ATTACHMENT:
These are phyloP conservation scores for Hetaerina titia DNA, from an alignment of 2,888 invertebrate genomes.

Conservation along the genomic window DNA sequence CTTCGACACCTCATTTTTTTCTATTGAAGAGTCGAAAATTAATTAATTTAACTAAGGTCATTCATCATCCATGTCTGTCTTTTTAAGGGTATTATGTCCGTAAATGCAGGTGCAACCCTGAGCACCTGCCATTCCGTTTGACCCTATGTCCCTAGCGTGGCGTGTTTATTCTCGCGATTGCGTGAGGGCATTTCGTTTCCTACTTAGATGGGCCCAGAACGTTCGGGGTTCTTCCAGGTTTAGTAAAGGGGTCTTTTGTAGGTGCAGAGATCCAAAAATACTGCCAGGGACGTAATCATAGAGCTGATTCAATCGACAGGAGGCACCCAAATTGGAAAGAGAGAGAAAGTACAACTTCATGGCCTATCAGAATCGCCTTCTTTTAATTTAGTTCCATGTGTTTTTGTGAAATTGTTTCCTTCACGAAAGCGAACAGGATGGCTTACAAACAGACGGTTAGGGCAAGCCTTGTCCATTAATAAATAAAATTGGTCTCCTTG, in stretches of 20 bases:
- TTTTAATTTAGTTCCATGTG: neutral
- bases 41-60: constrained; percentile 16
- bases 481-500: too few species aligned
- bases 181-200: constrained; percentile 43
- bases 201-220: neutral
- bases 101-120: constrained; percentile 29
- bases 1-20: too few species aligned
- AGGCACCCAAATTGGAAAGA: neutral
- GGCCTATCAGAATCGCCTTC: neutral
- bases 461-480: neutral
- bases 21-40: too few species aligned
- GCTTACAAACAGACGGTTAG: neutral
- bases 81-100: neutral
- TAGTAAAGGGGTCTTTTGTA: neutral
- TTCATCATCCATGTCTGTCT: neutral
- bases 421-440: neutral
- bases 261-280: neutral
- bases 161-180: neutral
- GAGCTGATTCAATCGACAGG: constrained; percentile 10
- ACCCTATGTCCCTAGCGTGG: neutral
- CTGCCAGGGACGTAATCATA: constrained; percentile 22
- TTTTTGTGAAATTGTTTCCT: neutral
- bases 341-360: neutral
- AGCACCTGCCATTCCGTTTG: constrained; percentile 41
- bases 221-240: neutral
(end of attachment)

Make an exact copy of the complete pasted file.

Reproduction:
These are phyloP conservation scores for Hetaerina titia DNA, from an alignment of 2,888 invertebrate genomes.

Conservation along the genomic window DNA sequence CTTCGACACCTCATTTTTTTCTATTGAAGAGTCGAAAATTAATTAATTTAACTAAGGTCATTCATCATCCATGTCTGTCTTTTTAAGGGTATTATGTCCGTAAATGCAGGTGCAACCCTGAGCACCTGCCATTCCGTTTGACCCTATGTCCCTAGCGTGGCGTGTTTATTCTCGCGATTGCGTGAGGGCATTTCGTTTCCTACTTAGATGGGCCCAGAACGTTCGGGGTTCTTCCAGGTTTAGTAAAGGGGTCTTTTGTAGGTGCAGAGATCCAAAAATACTGCCAGGGACGTAATCATAGAGCTGATTCAATCGACAGGAGGCACCCAAATTGGAAAGAGAGAGAAAGTACAACTTCATGGCCTATCAGAATCGCCTTCTTTTAATTTAGTTCCATGTGTTTTTGTGAAATTGTTTCCTTCACGAAAGCGAACAGGATGGCTTACAAACAGACGGTTAGGGCAAGCCTTGTCCATTAATAAATAAAATTGGTCTCCTTG, in stretches of 20 bases:
- TTTTAATTTAGTTCCATGTG: neutral
- bases 41-60: constrained; percentile 16
- bases 481-500: too few species aligned
- bases 181-200: constrained; percentile 43
- bases 201-220: neutral
- bases 101-120: constrained; percentile 29
- bases 1-20: too few species aligned
- AGGCACCCAAATTGGAAAGA: neutral
- GGCCTATCAGAATCGCCTTC: neutral
- bases 461-480: neutral
- bases 21-40: too few species aligned
- GCTTACAAACAGACGGTTAG: neutral
- bases 81-100: neutral
- TAGTAAAGGGGTCTTTTGTA: neutral
- TTCATCATCCATGTCTGTCT: neutral
- bases 421-440: neutral
- bases 261-280: neutral
- bases 161-180: neutral
- GAGCTGATTCAATCGACAGG: constrained; percentile 10
- ACCCTATGTCCCTAGCGTGG: neutral
- CTGCCAGGGACGTAATCATA: constrained; percentile 22
- TTTTTGTGAAATTGTTTCCT: neutral
- bases 341-360: neutral
- AGCACCTGCCATTCCGTTTG: constrained; percentile 41
- bases 221-240: neutral